The obvious answer would be, qua Darwin, that abnormal and or destructive behavior ultimately cancels out reproduction and such strands of DNA are in the process of being selected against or, the species will die out which amounts to the same thing.

But what troubled me, was the constancy over time of irrational and counter-productive action, that results in reproduction of strands of DNA that pose a clear threat to themselves and the survival of the species(*1). If neuroses is a common condition and one of enduring normalcy (As Pascal puts it: “Men are so necessarily mad, that not to be mad would amount to another form of madness.” ) then either Darwin is wrong, which I don’t believe, and for which there is as of yet no evidence, or Psychoanalysis (what we may call the psychological model of human behavior) is wrong and insanity, à la Foucault*, is a fabrication, an adjustment for the purposes of power to the vast tide of interconnected pulses—economic-class-genetics-biology-psychology, and so on, etcetera.

To approach this from another angle: Why would nature bother, in its evolutionary method, to create a one-off strand of DNA that not only has the capacity to eradicate itself, and the rest of life, but a continuing habit of attempting to do just that? In other words, what evolutionary purpose does “insanity” (defined either as an objective reality or as a subjective provisional assertion of power) serve if it has the habit of bringing its host to the brink of extinction, if as a potential spur to adaptation it is counterproductive because of the amount of damage it causes.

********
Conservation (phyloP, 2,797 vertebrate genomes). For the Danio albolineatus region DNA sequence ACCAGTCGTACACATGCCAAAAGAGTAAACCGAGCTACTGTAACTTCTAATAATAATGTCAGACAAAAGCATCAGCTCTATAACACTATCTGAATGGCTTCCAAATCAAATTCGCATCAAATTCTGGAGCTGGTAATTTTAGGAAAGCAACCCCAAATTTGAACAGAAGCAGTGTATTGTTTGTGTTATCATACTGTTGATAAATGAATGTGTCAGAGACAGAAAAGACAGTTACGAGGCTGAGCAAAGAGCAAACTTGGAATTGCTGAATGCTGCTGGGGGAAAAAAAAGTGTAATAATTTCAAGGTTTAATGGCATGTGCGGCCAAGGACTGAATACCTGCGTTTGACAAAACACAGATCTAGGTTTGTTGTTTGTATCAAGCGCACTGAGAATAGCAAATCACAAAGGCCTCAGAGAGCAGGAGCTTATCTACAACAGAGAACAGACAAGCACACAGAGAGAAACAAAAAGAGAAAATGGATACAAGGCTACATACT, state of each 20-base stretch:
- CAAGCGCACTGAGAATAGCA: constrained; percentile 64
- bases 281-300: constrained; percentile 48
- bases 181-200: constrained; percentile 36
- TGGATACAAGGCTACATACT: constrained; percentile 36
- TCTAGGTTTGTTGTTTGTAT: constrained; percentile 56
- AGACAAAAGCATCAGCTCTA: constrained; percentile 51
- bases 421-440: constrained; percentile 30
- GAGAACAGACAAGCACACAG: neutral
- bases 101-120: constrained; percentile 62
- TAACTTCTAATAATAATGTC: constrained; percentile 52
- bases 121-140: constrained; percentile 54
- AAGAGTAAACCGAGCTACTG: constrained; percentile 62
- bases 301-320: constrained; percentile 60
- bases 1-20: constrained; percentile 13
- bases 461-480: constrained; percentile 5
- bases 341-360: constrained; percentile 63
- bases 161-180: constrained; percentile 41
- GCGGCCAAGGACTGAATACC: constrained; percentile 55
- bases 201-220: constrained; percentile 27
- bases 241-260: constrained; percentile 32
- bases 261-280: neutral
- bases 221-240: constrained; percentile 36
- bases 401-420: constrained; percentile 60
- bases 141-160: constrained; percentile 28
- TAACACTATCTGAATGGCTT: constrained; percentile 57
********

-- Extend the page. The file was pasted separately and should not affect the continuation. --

For example a zebra develops camouflage to give it an edge against lions. Lions adapt by developing through violent methods of reproduction, a higher yield of muscle and scent and reflex, in a strand of increasingly superior cats (or a continuity of cats) that are good enough to catch zebras and do not need to evolve differently, and produce cars with which they would then chase all zebras to extinction. In other words, there is an essential equilibrium at work in that the lions have yet to develop the habit of eradicating themselves in their pursuit of zebras, and the zebras have yet to adapt by developing guided missiles or flame-throwers. Thus we ask, why is there only one species that has produced the ability to commit, and maintains the habit of self-destruction and having done so, what purpose does it serve if we assume there is an evolutionary drive behind the process of adaptation?